Tuesday, February 3, 2009


Hello visitor,

I am a 20-something desi who hails from Pakistan. I have been a devout muslim most of my life, but I started questioning things about three years ago. Like most religious people, I was content and sure of the veracity and truth of my religion, and never once thought I could question it one day. It provided me comfort, guidance, values and, what I initially thought, a comprehensive way to look at this life and universe.

Over time, to my utter surprise, my faith has been shaken and dismantled to the extent I never thought possible.

I thought I had answers to everything, but it was humbling to realize that I knew very little. Over time, I have found it extremely arrogant of religion to make so many claims about our world with virtually no evidence. Letting go of the values and beliefs I was raised with has not been an easy experience. It has taken a lot of courage to doubt the certainties I was raised with; certainties, which even though appeared absurd and immoral at times, were re-assuring nonetheless.

This difficult journey has been a very personal one for me. I plan to share my experiences and tribulations through this blog; to help people in a similar dilemma as I was, to have meaningful conversation about religion and belief, and lack there of, and to persuade people to honestly re-evaluate the basis of their deeply held and cherished beliefs.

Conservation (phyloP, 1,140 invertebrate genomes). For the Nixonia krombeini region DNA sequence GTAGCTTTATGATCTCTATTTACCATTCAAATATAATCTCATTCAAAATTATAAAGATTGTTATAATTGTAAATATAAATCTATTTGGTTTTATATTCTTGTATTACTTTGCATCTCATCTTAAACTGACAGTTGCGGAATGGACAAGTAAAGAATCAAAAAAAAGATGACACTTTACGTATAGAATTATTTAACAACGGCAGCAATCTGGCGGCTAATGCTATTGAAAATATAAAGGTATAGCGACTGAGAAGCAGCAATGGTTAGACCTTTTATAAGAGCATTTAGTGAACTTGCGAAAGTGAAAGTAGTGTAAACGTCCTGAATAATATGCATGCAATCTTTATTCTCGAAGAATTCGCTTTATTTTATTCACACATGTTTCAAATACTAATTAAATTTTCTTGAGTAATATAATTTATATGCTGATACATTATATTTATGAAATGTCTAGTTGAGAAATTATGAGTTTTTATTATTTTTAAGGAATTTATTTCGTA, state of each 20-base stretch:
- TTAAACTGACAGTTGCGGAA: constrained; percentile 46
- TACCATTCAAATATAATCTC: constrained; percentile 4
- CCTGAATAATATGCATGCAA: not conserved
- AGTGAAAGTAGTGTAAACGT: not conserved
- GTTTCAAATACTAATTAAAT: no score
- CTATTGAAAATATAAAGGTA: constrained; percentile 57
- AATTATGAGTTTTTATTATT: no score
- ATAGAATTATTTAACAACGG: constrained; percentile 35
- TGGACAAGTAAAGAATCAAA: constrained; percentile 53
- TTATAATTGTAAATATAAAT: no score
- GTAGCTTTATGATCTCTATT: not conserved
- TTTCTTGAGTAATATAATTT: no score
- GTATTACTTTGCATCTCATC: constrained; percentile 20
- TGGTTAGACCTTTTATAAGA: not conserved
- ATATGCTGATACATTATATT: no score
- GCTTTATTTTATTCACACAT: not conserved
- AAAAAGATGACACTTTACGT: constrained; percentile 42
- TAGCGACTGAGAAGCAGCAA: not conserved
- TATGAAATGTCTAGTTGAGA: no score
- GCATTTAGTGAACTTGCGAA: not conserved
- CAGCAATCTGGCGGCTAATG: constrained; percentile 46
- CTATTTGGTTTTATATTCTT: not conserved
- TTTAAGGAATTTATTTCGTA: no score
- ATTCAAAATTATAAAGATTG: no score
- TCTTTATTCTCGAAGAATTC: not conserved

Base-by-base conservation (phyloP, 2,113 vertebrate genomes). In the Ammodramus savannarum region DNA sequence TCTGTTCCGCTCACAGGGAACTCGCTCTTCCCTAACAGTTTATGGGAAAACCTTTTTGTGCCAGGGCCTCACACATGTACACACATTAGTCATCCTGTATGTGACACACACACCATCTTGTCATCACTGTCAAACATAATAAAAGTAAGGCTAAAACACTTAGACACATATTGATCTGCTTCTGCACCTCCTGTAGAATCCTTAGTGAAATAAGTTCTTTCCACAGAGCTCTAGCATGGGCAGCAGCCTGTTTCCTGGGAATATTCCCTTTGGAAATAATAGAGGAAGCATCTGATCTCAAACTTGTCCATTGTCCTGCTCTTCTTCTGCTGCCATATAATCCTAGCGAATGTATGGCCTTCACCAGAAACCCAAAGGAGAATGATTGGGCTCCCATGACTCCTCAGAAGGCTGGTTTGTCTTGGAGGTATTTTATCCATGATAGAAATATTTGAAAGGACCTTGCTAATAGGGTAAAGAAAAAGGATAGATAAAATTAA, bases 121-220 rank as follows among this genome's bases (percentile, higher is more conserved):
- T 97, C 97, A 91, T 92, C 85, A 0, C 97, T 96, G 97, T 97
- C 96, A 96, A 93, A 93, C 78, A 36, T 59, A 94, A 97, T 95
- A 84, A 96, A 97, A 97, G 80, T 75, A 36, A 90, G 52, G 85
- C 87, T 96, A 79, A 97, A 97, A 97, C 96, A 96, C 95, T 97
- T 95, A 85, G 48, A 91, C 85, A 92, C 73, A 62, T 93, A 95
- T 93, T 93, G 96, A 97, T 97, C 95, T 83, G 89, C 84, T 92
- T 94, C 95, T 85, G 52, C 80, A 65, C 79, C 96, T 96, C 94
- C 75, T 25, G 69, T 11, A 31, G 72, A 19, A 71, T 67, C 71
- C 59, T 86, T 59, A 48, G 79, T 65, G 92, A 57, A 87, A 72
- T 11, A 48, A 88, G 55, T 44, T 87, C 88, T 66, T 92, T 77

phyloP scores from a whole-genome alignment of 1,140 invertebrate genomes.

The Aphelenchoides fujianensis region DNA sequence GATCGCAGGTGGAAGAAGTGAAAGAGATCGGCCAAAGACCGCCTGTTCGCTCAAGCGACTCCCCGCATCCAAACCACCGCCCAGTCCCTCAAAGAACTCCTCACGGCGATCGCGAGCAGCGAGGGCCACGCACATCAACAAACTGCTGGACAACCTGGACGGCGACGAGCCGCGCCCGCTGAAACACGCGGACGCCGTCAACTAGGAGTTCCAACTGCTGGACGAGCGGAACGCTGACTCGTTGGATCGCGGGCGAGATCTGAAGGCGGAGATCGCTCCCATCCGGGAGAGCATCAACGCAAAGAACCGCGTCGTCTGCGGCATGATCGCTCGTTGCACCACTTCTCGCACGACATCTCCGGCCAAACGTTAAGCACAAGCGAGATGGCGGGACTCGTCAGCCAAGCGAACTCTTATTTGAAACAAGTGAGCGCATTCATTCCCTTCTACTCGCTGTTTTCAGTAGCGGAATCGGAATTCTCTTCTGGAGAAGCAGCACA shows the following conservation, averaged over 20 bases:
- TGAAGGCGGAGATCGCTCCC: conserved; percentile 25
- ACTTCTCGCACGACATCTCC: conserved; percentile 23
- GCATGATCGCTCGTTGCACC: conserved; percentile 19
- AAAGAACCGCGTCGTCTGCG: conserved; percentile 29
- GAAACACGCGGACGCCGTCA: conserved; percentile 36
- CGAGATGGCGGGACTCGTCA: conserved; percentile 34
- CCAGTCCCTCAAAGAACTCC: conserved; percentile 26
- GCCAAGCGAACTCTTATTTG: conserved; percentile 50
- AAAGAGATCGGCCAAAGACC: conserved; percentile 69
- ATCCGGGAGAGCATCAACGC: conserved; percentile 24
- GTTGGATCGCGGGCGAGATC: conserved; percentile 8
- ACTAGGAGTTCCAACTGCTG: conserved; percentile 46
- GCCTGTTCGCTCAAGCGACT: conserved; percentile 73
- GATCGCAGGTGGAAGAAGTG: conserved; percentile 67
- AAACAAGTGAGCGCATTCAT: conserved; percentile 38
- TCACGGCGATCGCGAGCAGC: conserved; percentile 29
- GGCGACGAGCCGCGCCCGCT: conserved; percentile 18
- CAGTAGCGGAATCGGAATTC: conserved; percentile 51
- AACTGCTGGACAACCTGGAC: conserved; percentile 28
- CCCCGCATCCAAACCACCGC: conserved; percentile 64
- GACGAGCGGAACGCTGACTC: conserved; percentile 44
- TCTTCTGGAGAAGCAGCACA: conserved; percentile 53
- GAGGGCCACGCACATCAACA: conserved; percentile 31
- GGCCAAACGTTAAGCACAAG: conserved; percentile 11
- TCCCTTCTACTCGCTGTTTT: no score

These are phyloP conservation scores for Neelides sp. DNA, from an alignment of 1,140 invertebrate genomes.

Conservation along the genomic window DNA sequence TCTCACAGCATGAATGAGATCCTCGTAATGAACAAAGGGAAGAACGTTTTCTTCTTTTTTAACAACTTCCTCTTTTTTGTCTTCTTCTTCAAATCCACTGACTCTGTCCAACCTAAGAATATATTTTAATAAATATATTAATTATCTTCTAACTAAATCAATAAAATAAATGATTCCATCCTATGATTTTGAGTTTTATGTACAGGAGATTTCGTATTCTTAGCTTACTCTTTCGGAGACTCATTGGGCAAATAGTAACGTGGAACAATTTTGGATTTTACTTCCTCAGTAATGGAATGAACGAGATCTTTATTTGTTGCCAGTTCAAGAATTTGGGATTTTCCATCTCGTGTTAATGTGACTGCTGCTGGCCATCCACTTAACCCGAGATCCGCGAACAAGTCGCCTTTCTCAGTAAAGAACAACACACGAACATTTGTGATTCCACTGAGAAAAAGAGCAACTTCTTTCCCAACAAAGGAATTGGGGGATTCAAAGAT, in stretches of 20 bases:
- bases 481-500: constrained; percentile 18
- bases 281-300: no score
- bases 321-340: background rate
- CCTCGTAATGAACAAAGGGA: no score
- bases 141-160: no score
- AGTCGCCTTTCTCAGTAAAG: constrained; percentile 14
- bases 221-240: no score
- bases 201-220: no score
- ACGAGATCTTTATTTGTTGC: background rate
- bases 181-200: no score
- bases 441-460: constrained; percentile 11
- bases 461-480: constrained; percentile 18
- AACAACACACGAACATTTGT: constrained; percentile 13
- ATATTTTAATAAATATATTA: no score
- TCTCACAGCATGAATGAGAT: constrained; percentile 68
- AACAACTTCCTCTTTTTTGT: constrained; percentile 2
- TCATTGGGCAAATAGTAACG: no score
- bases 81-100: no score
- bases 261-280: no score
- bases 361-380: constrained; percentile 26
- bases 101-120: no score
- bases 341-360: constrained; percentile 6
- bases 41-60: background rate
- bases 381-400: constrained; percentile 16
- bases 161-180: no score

I have also been disgusted with the rise of religious extremism and intolerance in my home country -- Pakistan. I dream of a secular and free Pakistan, where it wouldn't be tabboo to hold any religious belief, or no beliefs at all, and a Pakistan where all humans will be treated with equality, dignity and respect irrespective of their faith, color or creed. A Pakistan where the ideals of equality, freedom and opportunity will unite and bind us together instead of narrowly construed religious dogma. A Pakistan based on humanistic values of love and compassion instead of one based on the superiority of one religion over the rest.

I hope to have meaningful conversations with my readers; conversations which enlighten and inform me, as well as enlighten and inform you, and at the very least, make you consider the possibility of a world free from all forms of superstition, discrimination and intolerance.

Happy reading!


  1. Interesting blog you have. Well if you are really a genuine seeker than you will never be able to get rid of this question that whether God exists or not. From time to time it will rise again and provoke you too answer it.

    I don't know at this young age how many books you have read. But to answer the most important question of your life you need to spend some more time on it without declaring yourself non Muslim. We all have doubts but time tell us the truth. All we have to do is search for the truth without actually showing the world.

    There is another way to see the truth. But first you have to accept that you have a weak faith. And then pray to Allah to increase my faith. And then if you are really a genuine seeker than surely Allah may show you something. It is called believing by seeing.